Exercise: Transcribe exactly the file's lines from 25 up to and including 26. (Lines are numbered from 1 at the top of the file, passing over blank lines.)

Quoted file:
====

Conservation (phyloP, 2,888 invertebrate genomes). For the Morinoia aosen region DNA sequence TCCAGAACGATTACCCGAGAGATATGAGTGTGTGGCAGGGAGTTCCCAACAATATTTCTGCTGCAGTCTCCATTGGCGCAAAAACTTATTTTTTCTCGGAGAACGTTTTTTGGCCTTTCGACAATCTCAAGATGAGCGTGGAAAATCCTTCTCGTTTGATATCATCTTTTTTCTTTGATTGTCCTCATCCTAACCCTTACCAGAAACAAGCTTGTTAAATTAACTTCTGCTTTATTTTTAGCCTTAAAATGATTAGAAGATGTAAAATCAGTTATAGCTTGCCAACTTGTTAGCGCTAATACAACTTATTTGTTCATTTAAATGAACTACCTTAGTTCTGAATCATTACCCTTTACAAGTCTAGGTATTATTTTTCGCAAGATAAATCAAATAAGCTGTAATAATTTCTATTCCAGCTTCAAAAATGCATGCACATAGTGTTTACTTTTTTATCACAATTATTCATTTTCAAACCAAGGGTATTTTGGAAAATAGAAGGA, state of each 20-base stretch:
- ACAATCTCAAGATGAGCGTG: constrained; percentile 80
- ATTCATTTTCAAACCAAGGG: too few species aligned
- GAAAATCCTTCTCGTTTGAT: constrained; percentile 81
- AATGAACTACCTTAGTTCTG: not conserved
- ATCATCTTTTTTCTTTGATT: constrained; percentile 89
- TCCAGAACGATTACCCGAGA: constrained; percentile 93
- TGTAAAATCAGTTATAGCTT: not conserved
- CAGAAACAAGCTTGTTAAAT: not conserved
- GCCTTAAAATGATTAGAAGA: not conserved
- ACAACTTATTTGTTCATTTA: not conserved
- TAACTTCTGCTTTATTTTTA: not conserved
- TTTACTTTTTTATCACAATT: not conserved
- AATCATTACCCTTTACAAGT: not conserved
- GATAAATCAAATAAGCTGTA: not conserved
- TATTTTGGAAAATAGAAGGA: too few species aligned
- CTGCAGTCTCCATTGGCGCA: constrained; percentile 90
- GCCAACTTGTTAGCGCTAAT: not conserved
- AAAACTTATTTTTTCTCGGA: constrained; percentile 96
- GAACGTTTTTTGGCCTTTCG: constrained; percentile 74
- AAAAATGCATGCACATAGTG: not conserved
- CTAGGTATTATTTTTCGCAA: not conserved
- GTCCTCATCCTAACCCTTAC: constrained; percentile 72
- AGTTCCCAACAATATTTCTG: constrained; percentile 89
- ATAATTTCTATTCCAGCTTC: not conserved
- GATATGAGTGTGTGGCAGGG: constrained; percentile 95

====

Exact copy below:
- ATAATTTCTATTCCAGCTTC: not conserved
- GATATGAGTGTGTGGCAGGG: constrained; percentile 95